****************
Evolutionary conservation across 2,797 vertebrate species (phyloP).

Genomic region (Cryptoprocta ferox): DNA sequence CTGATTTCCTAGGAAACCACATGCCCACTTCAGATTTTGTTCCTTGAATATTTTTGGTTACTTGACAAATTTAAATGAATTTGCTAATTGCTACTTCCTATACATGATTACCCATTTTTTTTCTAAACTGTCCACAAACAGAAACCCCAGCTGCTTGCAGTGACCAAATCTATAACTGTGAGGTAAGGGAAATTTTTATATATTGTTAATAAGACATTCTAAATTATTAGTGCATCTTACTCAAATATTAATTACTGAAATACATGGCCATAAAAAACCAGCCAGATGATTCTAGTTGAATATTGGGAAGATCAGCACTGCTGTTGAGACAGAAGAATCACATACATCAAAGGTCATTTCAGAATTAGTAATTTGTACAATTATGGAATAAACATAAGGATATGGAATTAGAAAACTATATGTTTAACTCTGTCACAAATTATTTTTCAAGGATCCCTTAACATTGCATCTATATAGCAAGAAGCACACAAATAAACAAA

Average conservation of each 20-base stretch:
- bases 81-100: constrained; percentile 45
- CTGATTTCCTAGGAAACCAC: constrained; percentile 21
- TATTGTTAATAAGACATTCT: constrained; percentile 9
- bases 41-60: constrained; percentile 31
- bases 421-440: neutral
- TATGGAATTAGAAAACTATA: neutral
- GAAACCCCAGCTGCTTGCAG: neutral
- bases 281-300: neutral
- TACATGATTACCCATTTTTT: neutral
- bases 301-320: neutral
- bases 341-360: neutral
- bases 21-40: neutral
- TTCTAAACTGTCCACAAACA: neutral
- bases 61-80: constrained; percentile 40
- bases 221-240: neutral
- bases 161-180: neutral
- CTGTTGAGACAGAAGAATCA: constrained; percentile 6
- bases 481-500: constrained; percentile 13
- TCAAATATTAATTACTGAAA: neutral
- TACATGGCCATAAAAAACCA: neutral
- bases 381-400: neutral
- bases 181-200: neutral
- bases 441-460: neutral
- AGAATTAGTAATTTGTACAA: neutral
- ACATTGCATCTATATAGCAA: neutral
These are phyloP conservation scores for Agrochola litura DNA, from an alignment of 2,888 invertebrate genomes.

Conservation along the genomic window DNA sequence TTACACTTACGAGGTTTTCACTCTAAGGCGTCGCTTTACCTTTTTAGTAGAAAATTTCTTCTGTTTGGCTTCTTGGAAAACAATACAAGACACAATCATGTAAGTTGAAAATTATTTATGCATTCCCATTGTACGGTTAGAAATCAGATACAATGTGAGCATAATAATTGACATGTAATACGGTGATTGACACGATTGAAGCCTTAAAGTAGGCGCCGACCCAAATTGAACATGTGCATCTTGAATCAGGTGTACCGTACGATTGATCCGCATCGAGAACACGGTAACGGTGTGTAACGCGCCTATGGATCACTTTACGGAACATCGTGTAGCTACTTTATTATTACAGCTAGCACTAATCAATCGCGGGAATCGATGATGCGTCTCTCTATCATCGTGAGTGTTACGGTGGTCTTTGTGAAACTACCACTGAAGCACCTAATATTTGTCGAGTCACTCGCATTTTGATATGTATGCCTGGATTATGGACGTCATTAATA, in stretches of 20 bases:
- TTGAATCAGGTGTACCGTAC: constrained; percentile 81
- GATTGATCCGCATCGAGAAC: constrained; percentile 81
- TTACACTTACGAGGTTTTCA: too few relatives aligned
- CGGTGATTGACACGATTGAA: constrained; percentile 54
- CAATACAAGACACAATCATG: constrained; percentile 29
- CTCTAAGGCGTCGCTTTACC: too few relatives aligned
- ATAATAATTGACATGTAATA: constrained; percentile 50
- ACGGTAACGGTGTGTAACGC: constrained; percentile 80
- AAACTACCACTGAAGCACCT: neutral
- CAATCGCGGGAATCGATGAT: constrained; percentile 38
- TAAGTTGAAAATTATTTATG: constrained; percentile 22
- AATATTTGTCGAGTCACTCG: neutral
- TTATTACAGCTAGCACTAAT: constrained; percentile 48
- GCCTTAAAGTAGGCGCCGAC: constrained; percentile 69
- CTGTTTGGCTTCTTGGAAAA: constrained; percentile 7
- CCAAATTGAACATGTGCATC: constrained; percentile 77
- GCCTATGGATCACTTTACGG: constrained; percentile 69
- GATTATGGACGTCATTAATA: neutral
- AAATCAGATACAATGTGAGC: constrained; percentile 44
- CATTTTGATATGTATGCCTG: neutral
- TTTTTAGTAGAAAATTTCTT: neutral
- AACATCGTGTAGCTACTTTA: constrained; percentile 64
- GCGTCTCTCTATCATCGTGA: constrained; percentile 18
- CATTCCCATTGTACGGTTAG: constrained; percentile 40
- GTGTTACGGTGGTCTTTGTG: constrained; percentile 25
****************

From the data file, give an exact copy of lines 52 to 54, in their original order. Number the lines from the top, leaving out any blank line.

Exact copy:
- AACATCGTGTAGCTACTTTA: constrained; percentile 64
- GCGTCTCTCTATCATCGTGA: constrained; percentile 18
- CATTCCCATTGTACGGTTAG: constrained; percentile 40